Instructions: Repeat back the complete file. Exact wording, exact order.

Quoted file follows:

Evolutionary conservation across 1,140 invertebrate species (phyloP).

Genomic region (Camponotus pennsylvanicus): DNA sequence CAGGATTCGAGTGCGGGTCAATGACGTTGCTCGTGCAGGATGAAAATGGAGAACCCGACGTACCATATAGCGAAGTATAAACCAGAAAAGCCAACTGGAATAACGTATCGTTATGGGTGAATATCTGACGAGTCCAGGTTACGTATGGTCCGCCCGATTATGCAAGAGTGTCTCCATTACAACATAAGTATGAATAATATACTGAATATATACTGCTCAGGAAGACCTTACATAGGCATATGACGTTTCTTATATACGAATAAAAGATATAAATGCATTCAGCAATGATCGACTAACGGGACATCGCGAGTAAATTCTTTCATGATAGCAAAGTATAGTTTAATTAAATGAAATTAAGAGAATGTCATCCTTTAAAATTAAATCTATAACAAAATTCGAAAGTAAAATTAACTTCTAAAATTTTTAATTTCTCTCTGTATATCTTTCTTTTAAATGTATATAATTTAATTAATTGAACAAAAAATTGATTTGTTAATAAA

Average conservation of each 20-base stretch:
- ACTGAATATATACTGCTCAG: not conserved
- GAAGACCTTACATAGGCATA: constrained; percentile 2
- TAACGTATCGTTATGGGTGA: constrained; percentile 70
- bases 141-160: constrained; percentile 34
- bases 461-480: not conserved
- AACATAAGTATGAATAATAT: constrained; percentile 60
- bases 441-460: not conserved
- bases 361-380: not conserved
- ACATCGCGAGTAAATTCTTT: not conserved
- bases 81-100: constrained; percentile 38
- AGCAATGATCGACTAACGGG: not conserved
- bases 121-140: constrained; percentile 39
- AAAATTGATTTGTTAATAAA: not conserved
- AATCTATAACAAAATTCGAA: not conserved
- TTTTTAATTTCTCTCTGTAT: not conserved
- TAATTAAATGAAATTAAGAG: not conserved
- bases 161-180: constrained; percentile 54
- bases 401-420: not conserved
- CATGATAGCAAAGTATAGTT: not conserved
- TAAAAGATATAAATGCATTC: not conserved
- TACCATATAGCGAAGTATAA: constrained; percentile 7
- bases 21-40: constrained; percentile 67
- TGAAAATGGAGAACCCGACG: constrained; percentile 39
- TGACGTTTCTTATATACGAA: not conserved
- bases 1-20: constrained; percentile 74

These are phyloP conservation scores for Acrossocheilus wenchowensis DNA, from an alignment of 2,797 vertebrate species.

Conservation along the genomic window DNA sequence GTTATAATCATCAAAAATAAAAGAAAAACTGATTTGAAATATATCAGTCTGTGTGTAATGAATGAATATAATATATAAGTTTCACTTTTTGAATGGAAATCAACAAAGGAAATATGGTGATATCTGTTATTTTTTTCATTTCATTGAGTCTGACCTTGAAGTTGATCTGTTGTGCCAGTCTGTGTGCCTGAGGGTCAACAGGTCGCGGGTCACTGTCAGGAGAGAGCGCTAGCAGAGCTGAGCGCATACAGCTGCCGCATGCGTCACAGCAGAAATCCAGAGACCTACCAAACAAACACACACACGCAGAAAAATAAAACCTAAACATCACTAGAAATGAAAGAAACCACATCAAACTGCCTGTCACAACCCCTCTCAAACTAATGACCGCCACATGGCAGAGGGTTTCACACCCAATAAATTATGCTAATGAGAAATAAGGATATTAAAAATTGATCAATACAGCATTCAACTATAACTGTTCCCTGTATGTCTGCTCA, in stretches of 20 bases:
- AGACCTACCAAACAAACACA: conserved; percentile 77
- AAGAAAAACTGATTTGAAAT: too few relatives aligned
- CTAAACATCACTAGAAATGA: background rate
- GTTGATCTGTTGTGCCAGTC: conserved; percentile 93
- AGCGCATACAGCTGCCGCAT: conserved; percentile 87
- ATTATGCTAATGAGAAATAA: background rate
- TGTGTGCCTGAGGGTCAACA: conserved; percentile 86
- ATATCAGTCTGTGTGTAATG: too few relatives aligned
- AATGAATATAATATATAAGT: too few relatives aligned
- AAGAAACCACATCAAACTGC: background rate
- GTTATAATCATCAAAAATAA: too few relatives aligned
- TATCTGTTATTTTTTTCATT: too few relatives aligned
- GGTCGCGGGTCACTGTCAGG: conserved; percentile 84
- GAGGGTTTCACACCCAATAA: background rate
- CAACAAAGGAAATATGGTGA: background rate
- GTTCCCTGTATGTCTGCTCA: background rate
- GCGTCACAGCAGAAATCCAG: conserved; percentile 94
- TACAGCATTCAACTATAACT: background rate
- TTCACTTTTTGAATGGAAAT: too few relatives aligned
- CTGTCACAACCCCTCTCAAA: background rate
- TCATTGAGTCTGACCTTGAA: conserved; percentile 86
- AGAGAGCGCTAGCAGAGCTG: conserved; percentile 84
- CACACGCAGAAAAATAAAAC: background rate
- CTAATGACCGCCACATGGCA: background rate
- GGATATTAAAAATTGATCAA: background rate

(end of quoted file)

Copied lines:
Evolutionary conservation across 1,140 invertebrate species (phyloP).

Genomic region (Camponotus pennsylvanicus): DNA sequence CAGGATTCGAGTGCGGGTCAATGACGTTGCTCGTGCAGGATGAAAATGGAGAACCCGACGTACCATATAGCGAAGTATAAACCAGAAAAGCCAACTGGAATAACGTATCGTTATGGGTGAATATCTGACGAGTCCAGGTTACGTATGGTCCGCCCGATTATGCAAGAGTGTCTCCATTACAACATAAGTATGAATAATATACTGAATATATACTGCTCAGGAAGACCTTACATAGGCATATGACGTTTCTTATATACGAATAAAAGATATAAATGCATTCAGCAATGATCGACTAACGGGACATCGCGAGTAAATTCTTTCATGATAGCAAAGTATAGTTTAATTAAATGAAATTAAGAGAATGTCATCCTTTAAAATTAAATCTATAACAAAATTCGAAAGTAAAATTAACTTCTAAAATTTTTAATTTCTCTCTGTATATCTTTCTTTTAAATGTATATAATTTAATTAATTGAACAAAAAATTGATTTGTTAATAAA

Average conservation of each 20-base stretch:
- ACTGAATATATACTGCTCAG: not conserved
- GAAGACCTTACATAGGCATA: constrained; percentile 2
- TAACGTATCGTTATGGGTGA: constrained; percentile 70
- bases 141-160: constrained; percentile 34
- bases 461-480: not conserved
- AACATAAGTATGAATAATAT: constrained; percentile 60
- bases 441-460: not conserved
- bases 361-380: not conserved
- ACATCGCGAGTAAATTCTTT: not conserved
- bases 81-100: constrained; percentile 38
- AGCAATGATCGACTAACGGG: not conserved
- bases 121-140: constrained; percentile 39
- AAAATTGATTTGTTAATAAA: not conserved
- AATCTATAACAAAATTCGAA: not conserved
- TTTTTAATTTCTCTCTGTAT: not conserved
- TAATTAAATGAAATTAAGAG: not conserved
- bases 161-180: constrained; percentile 54
- bases 401-420: not conserved
- CATGATAGCAAAGTATAGTT: not conserved
- TAAAAGATATAAATGCATTC: not conserved
- TACCATATAGCGAAGTATAA: constrained; percentile 7
- bases 21-40: constrained; percentile 67
- TGAAAATGGAGAACCCGACG: constrained; percentile 39
- TGACGTTTCTTATATACGAA: not conserved
- bases 1-20: constrained; percentile 74

These are phyloP conservation scores for Acrossocheilus wenchowensis DNA, from an alignment of 2,797 vertebrate species.

Conservation along the genomic window DNA sequence GTTATAATCATCAAAAATAAAAGAAAAACTGATTTGAAATATATCAGTCTGTGTGTAATGAATGAATATAATATATAAGTTTCACTTTTTGAATGGAAATCAACAAAGGAAATATGGTGATATCTGTTATTTTTTTCATTTCATTGAGTCTGACCTTGAAGTTGATCTGTTGTGCCAGTCTGTGTGCCTGAGGGTCAACAGGTCGCGGGTCACTGTCAGGAGAGAGCGCTAGCAGAGCTGAGCGCATACAGCTGCCGCATGCGTCACAGCAGAAATCCAGAGACCTACCAAACAAACACACACACGCAGAAAAATAAAACCTAAACATCACTAGAAATGAAAGAAACCACATCAAACTGCCTGTCACAACCCCTCTCAAACTAATGACCGCCACATGGCAGAGGGTTTCACACCCAATAAATTATGCTAATGAGAAATAAGGATATTAAAAATTGATCAATACAGCATTCAACTATAACTGTTCCCTGTATGTCTGCTCA, in stretches of 20 bases:
- AGACCTACCAAACAAACACA: conserved; percentile 77
- AAGAAAAACTGATTTGAAAT: too few relatives aligned
- CTAAACATCACTAGAAATGA: background rate
- GTTGATCTGTTGTGCCAGTC: conserved; percentile 93
- AGCGCATACAGCTGCCGCAT: conserved; percentile 87
- ATTATGCTAATGAGAAATAA: background rate
- TGTGTGCCTGAGGGTCAACA: conserved; percentile 86
- ATATCAGTCTGTGTGTAATG: too few relatives aligned
- AATGAATATAATATATAAGT: too few relatives aligned
- AAGAAACCACATCAAACTGC: background rate
- GTTATAATCATCAAAAATAA: too few relatives aligned
- TATCTGTTATTTTTTTCATT: too few relatives aligned
- GGTCGCGGGTCACTGTCAGG: conserved; percentile 84
- GAGGGTTTCACACCCAATAA: background rate
- CAACAAAGGAAATATGGTGA: background rate
- GTTCCCTGTATGTCTGCTCA: background rate
- GCGTCACAGCAGAAATCCAG: conserved; percentile 94
- TACAGCATTCAACTATAACT: background rate
- TTCACTTTTTGAATGGAAAT: too few relatives aligned
- CTGTCACAACCCCTCTCAAA: background rate
- TCATTGAGTCTGACCTTGAA: conserved; percentile 86
- AGAGAGCGCTAGCAGAGCTG: conserved; percentile 84
- CACACGCAGAAAAATAAAAC: background rate
- CTAATGACCGCCACATGGCA: background rate
- GGATATTAAAAATTGATCAA: background rate